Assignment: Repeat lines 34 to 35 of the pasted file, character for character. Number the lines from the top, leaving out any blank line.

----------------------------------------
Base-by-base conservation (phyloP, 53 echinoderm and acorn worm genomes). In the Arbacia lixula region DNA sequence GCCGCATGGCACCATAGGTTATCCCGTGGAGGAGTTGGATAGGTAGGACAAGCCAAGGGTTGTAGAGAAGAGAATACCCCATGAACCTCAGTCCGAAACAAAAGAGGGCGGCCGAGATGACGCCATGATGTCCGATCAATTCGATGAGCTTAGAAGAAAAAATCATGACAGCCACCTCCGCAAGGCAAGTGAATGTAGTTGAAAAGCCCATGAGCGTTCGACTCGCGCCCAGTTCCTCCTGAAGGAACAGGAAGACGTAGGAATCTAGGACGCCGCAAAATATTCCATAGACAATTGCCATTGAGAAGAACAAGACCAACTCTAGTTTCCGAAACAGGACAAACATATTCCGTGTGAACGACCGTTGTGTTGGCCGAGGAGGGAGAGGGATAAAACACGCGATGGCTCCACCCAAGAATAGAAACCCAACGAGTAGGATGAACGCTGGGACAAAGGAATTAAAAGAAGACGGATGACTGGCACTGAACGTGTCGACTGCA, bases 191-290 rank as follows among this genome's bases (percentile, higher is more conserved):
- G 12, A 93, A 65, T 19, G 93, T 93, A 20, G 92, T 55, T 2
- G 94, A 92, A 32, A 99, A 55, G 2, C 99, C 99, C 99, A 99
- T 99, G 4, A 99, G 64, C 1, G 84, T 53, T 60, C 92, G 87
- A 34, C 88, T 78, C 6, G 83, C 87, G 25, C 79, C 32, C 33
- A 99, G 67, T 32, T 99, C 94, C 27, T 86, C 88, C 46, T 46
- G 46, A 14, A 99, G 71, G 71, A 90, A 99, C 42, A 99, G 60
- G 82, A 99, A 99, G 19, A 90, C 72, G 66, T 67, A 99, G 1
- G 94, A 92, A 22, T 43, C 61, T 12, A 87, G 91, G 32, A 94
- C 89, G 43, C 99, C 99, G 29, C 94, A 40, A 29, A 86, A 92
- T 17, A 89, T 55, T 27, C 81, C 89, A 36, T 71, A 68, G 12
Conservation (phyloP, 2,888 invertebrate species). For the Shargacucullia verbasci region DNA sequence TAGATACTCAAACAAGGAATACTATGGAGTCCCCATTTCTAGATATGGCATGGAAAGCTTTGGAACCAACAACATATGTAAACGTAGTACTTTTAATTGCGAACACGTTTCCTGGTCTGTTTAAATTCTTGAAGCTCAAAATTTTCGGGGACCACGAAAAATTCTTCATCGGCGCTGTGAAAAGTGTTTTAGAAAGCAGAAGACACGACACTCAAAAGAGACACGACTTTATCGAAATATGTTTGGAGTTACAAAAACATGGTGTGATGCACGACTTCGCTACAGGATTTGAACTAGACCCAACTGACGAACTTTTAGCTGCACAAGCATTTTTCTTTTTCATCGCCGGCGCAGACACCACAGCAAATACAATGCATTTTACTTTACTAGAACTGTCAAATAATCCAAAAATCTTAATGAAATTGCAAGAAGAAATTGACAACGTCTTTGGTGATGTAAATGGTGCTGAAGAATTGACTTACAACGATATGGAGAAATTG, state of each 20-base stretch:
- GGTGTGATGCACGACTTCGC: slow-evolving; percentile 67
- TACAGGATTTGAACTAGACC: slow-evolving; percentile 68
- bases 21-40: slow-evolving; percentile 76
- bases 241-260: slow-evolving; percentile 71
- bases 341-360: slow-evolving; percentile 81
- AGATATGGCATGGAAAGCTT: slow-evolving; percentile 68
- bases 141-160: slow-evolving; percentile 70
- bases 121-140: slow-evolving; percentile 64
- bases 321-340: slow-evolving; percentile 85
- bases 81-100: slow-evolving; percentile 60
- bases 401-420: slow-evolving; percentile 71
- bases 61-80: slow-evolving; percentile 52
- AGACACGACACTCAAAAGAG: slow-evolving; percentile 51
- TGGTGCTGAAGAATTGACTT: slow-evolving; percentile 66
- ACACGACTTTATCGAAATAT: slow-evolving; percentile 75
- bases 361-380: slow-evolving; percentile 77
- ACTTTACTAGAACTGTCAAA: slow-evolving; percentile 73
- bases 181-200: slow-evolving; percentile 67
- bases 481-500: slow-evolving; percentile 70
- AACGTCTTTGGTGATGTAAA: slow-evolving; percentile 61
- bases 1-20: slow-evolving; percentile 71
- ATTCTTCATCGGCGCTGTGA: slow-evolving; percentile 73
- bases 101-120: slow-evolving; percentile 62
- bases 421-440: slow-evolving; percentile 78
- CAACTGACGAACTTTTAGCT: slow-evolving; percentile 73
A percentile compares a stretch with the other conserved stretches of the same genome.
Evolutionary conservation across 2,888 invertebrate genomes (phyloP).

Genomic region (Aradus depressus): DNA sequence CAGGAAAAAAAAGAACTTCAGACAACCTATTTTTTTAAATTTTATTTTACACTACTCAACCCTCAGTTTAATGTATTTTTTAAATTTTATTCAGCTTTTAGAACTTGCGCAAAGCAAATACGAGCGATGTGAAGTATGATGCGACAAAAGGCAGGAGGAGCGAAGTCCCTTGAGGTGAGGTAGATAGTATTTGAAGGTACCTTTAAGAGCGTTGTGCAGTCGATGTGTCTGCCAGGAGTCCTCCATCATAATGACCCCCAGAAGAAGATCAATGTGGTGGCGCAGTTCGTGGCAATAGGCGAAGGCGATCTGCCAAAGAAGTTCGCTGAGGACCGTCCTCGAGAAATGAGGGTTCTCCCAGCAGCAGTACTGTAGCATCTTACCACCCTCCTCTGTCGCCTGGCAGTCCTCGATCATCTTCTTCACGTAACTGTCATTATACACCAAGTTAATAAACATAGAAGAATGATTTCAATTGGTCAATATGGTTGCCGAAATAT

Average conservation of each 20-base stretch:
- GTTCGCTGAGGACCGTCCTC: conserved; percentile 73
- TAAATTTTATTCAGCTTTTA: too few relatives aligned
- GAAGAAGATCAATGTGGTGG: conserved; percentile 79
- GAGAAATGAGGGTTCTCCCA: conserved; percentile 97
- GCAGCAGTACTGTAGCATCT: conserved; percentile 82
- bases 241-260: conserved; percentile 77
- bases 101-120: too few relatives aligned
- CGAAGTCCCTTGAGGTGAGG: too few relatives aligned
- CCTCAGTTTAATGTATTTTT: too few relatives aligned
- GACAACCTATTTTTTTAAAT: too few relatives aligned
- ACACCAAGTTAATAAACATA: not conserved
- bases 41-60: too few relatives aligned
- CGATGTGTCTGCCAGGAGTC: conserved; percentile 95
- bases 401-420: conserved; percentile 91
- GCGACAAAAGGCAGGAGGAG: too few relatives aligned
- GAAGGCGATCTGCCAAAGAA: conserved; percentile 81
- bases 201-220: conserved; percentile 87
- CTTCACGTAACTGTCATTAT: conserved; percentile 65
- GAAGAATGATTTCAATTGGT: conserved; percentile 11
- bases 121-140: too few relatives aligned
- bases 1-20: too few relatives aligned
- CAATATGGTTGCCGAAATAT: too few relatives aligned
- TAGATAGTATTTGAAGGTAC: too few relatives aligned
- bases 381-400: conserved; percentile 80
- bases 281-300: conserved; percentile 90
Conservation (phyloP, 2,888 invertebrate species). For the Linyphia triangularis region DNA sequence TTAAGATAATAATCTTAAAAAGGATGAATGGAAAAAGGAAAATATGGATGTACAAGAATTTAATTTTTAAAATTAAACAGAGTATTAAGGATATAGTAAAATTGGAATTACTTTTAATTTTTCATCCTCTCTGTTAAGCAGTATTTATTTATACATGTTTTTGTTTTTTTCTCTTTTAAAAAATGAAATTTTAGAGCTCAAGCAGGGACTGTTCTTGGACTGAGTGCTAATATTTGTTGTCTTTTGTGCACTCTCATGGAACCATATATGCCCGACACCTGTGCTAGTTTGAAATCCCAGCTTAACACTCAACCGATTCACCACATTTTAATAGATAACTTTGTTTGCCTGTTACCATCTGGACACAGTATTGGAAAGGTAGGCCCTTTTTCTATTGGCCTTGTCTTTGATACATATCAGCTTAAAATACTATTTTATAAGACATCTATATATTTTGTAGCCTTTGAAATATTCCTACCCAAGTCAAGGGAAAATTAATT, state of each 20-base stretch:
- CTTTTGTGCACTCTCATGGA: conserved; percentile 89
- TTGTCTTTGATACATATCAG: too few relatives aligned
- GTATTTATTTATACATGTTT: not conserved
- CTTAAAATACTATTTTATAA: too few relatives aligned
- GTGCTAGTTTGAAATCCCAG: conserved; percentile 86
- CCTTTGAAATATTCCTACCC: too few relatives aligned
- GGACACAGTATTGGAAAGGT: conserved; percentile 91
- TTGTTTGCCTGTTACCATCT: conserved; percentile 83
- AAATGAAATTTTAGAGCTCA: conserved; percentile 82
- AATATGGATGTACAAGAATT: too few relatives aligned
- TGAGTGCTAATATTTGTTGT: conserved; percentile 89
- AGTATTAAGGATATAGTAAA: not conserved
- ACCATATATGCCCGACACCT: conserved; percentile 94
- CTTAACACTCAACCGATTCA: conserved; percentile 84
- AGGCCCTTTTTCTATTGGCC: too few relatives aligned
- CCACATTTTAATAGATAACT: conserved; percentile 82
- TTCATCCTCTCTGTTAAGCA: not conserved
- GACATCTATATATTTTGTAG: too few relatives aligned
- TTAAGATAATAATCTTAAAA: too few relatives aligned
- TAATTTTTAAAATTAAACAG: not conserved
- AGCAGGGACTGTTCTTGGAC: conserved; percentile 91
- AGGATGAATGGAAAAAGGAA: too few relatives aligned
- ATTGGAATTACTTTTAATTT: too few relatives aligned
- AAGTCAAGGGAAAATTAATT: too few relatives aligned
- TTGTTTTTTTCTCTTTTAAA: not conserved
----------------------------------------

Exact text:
- ATTCTTCATCGGCGCTGTGA: slow-evolving; percentile 73
- bases 101-120: slow-evolving; percentile 62